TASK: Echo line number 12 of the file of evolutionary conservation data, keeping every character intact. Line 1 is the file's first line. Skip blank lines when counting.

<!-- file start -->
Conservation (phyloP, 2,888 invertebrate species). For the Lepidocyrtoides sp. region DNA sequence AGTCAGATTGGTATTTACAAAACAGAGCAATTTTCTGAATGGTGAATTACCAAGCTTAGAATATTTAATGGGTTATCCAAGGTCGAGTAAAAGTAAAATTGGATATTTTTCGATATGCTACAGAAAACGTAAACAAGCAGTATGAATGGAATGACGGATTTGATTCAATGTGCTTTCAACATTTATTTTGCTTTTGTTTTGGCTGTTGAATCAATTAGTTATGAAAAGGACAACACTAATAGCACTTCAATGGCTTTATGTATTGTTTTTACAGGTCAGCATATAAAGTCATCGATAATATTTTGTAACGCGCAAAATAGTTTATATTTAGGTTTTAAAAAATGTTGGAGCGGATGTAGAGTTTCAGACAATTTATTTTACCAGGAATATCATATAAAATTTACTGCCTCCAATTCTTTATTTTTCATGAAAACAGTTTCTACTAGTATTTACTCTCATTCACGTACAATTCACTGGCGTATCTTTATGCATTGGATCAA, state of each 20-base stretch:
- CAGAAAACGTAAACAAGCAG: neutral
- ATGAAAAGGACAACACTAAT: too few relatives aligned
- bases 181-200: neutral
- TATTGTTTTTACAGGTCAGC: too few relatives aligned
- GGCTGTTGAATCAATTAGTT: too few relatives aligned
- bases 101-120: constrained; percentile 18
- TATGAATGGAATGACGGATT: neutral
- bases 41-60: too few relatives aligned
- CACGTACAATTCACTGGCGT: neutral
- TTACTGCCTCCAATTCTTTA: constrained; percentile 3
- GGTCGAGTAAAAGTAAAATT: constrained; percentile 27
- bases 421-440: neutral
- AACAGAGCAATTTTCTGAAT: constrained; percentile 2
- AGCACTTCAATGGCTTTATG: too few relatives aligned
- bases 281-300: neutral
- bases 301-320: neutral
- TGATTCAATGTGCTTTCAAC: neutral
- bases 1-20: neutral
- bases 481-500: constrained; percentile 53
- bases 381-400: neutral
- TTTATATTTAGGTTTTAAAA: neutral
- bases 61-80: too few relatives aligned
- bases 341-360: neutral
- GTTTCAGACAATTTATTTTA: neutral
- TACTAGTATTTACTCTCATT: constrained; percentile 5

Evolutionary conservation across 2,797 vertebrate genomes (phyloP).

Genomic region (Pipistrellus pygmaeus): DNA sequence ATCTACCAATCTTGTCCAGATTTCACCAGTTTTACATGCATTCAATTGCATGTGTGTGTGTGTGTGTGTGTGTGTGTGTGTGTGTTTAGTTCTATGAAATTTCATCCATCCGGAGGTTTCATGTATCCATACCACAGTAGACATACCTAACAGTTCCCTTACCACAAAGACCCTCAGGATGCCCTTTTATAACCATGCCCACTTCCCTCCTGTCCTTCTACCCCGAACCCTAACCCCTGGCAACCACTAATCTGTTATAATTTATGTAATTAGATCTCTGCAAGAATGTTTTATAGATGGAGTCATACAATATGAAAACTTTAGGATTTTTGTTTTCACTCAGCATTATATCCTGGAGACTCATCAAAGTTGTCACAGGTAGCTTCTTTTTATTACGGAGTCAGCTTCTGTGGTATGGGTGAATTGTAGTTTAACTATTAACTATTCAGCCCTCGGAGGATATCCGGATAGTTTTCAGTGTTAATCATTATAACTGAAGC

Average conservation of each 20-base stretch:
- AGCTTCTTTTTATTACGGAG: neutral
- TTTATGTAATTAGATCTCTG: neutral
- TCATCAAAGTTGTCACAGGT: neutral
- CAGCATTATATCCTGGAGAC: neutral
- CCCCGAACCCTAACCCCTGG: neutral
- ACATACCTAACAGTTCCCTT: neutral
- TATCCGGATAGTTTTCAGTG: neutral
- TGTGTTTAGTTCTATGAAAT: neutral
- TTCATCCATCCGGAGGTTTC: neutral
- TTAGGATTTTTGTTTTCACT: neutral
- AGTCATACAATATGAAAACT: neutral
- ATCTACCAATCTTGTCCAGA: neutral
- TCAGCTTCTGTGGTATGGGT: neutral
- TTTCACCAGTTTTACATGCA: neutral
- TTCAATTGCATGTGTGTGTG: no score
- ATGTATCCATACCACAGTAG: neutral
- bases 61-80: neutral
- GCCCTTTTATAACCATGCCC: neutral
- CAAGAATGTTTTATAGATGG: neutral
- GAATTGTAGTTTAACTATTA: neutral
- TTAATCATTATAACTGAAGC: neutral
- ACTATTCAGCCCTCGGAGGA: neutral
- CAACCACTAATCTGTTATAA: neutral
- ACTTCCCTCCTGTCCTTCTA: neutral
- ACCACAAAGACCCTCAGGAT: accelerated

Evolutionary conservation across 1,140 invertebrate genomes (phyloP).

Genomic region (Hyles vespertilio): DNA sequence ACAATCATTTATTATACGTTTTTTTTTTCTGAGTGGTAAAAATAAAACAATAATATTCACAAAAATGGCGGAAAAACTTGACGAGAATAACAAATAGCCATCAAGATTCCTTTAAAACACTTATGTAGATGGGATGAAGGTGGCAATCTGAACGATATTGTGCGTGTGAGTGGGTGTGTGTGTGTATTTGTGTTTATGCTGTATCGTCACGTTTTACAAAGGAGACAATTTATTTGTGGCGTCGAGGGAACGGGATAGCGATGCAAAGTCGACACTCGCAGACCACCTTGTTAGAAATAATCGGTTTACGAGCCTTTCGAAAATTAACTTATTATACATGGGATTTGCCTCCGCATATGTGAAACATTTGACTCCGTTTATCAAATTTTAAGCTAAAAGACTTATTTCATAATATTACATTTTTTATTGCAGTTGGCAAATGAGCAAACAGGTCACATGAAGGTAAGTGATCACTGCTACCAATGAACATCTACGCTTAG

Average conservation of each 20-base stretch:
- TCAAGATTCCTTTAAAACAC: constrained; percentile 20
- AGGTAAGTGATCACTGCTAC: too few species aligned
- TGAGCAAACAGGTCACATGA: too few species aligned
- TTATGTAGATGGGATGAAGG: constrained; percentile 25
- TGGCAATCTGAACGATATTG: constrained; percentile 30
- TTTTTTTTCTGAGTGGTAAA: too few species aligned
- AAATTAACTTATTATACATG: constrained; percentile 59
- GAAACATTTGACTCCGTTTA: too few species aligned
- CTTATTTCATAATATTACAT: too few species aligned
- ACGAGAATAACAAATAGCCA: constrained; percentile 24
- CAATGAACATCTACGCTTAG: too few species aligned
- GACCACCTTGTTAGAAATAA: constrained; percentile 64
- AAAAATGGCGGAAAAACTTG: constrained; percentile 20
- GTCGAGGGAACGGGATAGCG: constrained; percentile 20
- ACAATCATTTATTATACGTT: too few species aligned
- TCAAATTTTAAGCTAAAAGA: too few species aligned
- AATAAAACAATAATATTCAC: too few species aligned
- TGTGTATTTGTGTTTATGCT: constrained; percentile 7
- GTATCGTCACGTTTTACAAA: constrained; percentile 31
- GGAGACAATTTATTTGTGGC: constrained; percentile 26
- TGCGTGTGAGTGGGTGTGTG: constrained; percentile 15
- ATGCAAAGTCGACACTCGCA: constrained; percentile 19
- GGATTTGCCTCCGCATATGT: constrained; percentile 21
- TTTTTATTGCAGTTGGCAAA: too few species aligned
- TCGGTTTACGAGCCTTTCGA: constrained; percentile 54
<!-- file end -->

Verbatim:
- GGTCGAGTAAAAGTAAAATT: constrained; percentile 27